The company was sued by the person to whom it had entrusted its users' deposits

How Celsius lost its customers' hundreds of millions of dollars on high-risk schemes



6 min

In June, Celsius Network froze withdrawals of funds. It turned out that deposits from users of the service could have been used to manipulate the price of the company's token and for risky trading schemes with turnover of hundreds of millions of dollars.

More than $20 billion in assets accumulated on deposits at Celsius. The company offered interest rates of up to 18% per annum on cryptocurrency deposits, so it's not surprising that with such tempting terms an impressive investor base was easily accumulated. The head of the company Alex Mashinsky always publicly assured skeptics that Celsius had developed investment schemes that bring profit, covering high rates on deposits.

On Thursday, July 7, a lawsuit was filed in a New York State Supreme Court by Jason Stone, one of the former Celsius asset managers, and his company KeyFi Inc. The charge lists Celsius' insolvency, inability to cover payouts to investors and “severe exchange rate losses” associated with falling prices of most cryptocurrencies on the market. Stone calls Celsius a Ponzi scheme and accuses it of failing to pay hundreds of millions of dollars.

A Twitter thread in which Stone shares details of the Celsius story quickly went viral. For the sake of publicizing the lawsuit, Stone publicly revealed his identity for the first time. While managing assets for Celsius, he also maintained a popular Twitter account, @0xb1.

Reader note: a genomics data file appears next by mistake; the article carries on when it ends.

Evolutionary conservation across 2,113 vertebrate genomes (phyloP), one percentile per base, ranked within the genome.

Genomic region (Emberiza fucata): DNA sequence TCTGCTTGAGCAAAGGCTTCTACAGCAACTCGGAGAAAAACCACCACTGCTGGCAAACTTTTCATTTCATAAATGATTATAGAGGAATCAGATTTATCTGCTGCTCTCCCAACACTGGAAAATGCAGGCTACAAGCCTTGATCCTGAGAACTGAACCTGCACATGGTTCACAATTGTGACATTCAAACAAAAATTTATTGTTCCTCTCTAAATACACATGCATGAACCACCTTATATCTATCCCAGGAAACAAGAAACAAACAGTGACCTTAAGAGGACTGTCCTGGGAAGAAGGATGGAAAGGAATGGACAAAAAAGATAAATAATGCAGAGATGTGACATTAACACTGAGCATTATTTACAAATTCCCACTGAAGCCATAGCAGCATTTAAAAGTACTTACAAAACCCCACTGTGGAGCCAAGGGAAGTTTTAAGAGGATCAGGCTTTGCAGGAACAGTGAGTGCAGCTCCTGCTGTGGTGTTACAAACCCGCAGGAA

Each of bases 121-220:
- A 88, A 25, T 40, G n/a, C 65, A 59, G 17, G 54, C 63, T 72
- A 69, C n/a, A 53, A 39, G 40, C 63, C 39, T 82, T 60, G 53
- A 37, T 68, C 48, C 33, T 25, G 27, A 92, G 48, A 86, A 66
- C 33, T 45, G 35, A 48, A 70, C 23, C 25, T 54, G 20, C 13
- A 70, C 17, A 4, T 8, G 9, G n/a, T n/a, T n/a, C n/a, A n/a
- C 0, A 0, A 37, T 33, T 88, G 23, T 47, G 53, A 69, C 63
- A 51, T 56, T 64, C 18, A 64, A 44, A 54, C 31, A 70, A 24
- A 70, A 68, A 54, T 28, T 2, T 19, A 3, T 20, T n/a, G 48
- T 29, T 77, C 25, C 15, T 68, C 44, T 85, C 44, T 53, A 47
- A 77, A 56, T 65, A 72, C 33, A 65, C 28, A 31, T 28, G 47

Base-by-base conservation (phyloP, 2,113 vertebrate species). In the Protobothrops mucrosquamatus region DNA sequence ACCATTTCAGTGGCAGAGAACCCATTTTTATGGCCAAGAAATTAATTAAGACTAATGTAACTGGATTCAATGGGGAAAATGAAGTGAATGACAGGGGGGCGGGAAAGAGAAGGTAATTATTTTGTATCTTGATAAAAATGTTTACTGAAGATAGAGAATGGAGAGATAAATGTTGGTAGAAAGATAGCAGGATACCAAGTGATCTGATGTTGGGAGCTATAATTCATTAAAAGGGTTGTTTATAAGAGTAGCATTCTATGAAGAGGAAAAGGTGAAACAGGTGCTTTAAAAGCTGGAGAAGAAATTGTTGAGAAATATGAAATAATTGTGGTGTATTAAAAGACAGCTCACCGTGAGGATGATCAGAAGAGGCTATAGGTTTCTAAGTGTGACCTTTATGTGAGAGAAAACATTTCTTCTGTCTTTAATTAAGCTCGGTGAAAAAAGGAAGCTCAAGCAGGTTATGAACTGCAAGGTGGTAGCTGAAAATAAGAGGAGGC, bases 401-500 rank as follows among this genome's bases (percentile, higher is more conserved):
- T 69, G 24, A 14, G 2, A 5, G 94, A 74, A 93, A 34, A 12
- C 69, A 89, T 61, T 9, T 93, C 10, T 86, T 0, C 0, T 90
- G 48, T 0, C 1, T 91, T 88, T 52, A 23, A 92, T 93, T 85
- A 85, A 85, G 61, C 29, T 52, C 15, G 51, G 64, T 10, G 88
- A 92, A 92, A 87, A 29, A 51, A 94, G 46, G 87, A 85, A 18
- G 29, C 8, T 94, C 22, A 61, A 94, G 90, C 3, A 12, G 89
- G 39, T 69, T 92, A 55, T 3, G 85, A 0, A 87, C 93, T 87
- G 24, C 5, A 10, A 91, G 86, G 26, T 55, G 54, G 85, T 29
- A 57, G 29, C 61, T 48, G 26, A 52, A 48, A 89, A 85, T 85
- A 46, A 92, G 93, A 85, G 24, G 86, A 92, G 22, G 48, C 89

As an anonymous influencer, Stone has made a lot of noise in the NFT community as a major collector. The nickname 0xb1 comes from part of a character set of a verified Ethereum address, whose owner is defined by the analytics service Messari as a “large yield farmer within the Ethereum ecosystem, managing in excess of $450 million that are deployed in numerous yield-generating strategies across DeFi protocols.” That address lists an NFT image of Demon Mutant Ape #4849 from the Mutant Ape Yacht Club collection purchased last October for a million dollars, and it also appears on Stone's Twitter avatar. At the time of publication, this NFT is listed on the Opensea Marketplace for 11 111 ETH.

According to the indictment by Stone and his company KeyFi, Celsius used its customers' funds uncontrollably in risky trading strategies. Beginning in August 2020, the company started transferring hundreds of millions of dollars worth of cryptocurrencies to KeyFi addresses. Although there was no contract between the companies, Celsius gave Stone private keys to the service's wallets, giving him full control over the cryptocurrency owned by Celsius.

The funds had to be invested in various DeFi-protocols. At the time, many DeFi services were paying significant fees in their proprietary tokens for providing liquidity. According to documents filed with the court, KeyFi made more than $800 million for Celsius on liquidity farming. According to Stone, he owns 20 percent of the earnings, but he received nothing from Celsius.

As Stone writes, Celsius accepted deposits in bitcoin and Ethereum, but rewards from DeFi projects were paid in their tokens. If the exchange rate of BTC or ETH rose more actively than the price of those tokens, Celsius could find itself in debt in dollar terms, even with profits from liquidity farming. In addition, Celsius kept records of user deposits in US dollars, but in fact deposits were made in bitcoins and other cryptocurrencies. When this came to light, the result was a “$100 million to $200 million hole in the balance sheet.”